In this article I explain the inrush current phenomenon for cold lamps. This is the current that flows in a short time period just after switch on of the (grid)voltage. This current peak for an (led) light bulb is directly comparable to that of a motor. The inrush current measurement function of for instance a digital multi meter is for the lamp inrusch current not suitable.

The measurements on the inrush current at the measured lamps is done in a way that gives relevant info of the peak currents and a parameter is derived that is needed in selecting the correct fuses.

Dimming of linear halogen lamp with phase cut dimmers

Posted by Marcel van der Steen in Explanation, Lamps No Comments»

This is an article that shows the dimming results of a linear halogen light bulb that is dimmed by forward phase-cut (LR) and backward phase-cut dimmers (tronic, RC). The halogen lamp is well dimmable in the sense of dimming the amount of light. The images created show what that means in terms of light output as a function of dim-position.

What is remarkable is the amount of power still being high when the light has been dimmed a lot.

The graphs can be used to compare other types of lamps that are dimmed, in order to be able to judge whether the dimming works well or not.

EU Energy label for lamps Update Sept 2013

Posted by Marcel van der Steen in Explanation No Comments»

One of my customers informed me about an update of the EU Delegated Regulation (A regulation shall have general application. It shall be binding in its entirety and directly applicable in all Member States) about the energy labelling of lamps. I read through the regulation and present here a summary.

The regulation states that these new labels need to be introduced a of Sept 2013 (for new products). OliNo will deliver the new labels (6 variants in total) derived from our measurements and completed with the supplier’s name or trade mark and the supplier’s model identifier.

Blue light hazard for the human eye

Posted by Marcel van der Steen in Explanation 2 Comments»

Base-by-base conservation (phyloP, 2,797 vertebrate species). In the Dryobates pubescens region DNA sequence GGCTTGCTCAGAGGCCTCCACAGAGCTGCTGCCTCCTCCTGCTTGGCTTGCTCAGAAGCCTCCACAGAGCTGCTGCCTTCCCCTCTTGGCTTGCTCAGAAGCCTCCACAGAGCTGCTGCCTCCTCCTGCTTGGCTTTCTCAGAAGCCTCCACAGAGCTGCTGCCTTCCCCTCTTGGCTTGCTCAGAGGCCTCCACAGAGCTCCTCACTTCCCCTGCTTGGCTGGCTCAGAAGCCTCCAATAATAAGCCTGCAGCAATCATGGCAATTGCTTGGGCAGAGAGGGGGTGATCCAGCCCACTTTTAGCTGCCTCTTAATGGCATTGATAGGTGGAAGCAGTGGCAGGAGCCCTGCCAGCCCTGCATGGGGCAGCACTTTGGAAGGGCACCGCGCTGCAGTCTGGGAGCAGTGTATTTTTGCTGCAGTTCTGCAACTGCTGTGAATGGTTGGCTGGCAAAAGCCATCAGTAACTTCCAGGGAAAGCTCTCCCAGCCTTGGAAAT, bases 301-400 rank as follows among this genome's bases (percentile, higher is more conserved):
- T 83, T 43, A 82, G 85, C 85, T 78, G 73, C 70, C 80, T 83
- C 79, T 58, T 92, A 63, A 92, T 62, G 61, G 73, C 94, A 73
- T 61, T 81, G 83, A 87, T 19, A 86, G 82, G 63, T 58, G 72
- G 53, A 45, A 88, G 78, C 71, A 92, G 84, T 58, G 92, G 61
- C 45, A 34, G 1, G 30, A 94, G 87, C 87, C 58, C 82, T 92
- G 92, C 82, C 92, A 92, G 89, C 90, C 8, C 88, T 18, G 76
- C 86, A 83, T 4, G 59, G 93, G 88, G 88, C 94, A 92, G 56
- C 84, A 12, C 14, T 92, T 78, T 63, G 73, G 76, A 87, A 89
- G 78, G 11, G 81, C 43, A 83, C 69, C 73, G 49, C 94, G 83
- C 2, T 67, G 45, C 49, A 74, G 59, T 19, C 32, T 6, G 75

blauw-licht With the ledlamps becoming more and more powerful and given that the blue content of the light from leds in increasing as well, there is a growing concern for blue light hazard.

The IEC 62471:2006 norm explains about how to measure Blue Light Hazard, tha could lead to photoretenitis. This norm has an update in 2008. That update refers to the European Directive 2006/25/EC that contains the ELs. This article explains the way OliNo deals with this norm to measure the blue light hazard (only as an indication!) of the lamps it measures.

Update 28 April 2012: the dimensions of the brightest part of the illuminated part are taken for the calculation (of interest only in non-homogeneous sources).

Non-visual effects of ocular light on human beings – The biological factors

Posted by Marcel van der Steen in Explanation 2 Comments»

This article explains a bit about the biological effects of light on human beings. It appears that next to rod and cones there are other cells sensitive to a certain part of the light spectrum and that influences our daily rhythm (circadian cycle); this is the cycle of sleep and being awake, where a hormone like melatonin plays an important role.

The spectrum of the light enables to compute the biological effect that it can provoke, amongst others in (1) the suppression of melatonin in the night and in (2) shifting the circadian phase. I used the vornorm DIN V 5031-100:2009-06 as the basis of the computation of several interesing parameters coming from the light spectrum.